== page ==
A $73 million revamp of the Bay of Plenty and Waikato's most dangerous roads has been heralded as a significant step to curbing the region's appalling road toll but an elderly crash survivor says driver behaviour is the Bay's biggest problem.

Transport Minister Simon Bridges announced the investment yesterday as part of a $600 million Safer Roads and Roadsides Programme aimed at improving more than 90 high-risk sites.

Mr Bridges, who is also Tauranga's MP, said the project included nearly all high-risk roads where there had been five or more fatalities in the last five years.

A total of $73.9 million was allocated to the Bay of Plenty and Waikato's most dangerous roads, including State Highway 2 at Katikati and State Highway 29, which runs over the Kaimai Range toward Hamilton.


Mr Bridges said estimates were that the improvements would result in 900 fewer deaths and serious injuries on roads over the next 10 years.

"It's a significant step up in road safety investment by the Government and reinforces our commitment to reducing death and serious injury crashes on New Zealand roads."

The road improvements included realignment of corners in some areas to improve visibility, side barriers, median barriers, rumble strips, wide centre lines, road marking and improved signage.

Katikati pensioner Inez Johns said she looked forward to the improvements but it would take more than money to make roads safer.

In November 2013, Mrs Johns and husband Harry were travelling to go dancing when a drunk driver crossed into their lane, colliding head-on and inflicting life-changing injuries.

The 80-year-old was hospitalised with critical spinal injuries to her lower back and internal injuries. Mr Johns, 85, was hospitalised with spinal fractures to his neck and broken ribs.

Mrs Johns said she regularly saw people making mistakes on Bay roads.

"I think it's driver error in a lot of cases, especially at the Omokoroa turn off and the Youngson Rd intersection. The Whakamarama one is quite bad too. Twice I've had to brake sharply because people just pull out in front of me," she said.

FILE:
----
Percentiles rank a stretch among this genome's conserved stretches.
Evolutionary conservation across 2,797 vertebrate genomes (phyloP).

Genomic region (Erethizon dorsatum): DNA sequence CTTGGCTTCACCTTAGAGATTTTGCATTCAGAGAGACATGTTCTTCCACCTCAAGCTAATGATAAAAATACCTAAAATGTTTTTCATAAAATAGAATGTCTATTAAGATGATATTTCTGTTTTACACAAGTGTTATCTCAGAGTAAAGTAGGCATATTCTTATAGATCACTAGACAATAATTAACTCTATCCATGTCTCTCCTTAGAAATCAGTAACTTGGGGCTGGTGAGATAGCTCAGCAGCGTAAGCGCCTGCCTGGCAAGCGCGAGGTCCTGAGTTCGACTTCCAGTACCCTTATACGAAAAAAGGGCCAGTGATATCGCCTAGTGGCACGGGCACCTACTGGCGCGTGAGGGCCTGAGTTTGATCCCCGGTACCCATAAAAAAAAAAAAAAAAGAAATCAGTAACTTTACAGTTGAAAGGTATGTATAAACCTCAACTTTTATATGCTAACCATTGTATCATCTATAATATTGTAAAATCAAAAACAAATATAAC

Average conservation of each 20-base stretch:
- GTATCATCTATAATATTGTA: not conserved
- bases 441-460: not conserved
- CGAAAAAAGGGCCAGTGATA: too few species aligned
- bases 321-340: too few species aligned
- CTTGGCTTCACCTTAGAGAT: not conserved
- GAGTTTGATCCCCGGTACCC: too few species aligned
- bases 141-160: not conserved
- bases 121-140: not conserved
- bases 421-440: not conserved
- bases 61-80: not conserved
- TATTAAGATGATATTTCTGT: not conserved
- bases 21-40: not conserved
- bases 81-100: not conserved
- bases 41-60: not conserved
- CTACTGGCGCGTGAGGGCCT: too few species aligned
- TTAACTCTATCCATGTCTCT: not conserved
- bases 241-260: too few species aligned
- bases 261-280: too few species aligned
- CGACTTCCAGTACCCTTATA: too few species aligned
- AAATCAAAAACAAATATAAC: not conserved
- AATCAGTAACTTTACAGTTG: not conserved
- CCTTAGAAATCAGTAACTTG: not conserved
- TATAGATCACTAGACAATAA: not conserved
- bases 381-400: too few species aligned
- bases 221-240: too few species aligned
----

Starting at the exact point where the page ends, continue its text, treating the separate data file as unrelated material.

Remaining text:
"Turner Rd is a shocker. You haven't got a lot of visibility because cars come so fast.

"What I'd like to see is a safe lane like they have at Te Puna, where you go slow and get up to speed to then merge with traffic coming from Tauranga. But as it is now, you just take your life in your hands."

The couple experienced daily reminders of the crash but were trying not to focus on it.

"We are not the same people anymore physically. It knocked us for six. I just can't do a lot of things anymore. But you've got to get on with life," Mrs Johns said.

In 2013, the Western Bay achieved its lowest road toll since 2003, with six fatalities.

In 2014, 16 people died on local roads, and the 2015 provisional road toll for the region stands at 18 deaths. Already this year there have been four people killed on Tauranga roads.

Western Bay of Plenty Senior Sergeant Ian Campion said police welcomed any improvements to the roading network that made it safer.

AA Motoring Affairs general manager Mike Noon said upgrading roads with things like barriers, wide centrelines, rumble strips and better road markings made a huge difference in reducing crashes.

"The AA has been extremely concerned to see New Zealand's road toll increase from its record low over the last two years and it is great to see the Government taking strong action that will greatly improve road safety on our highest risk rural state highways."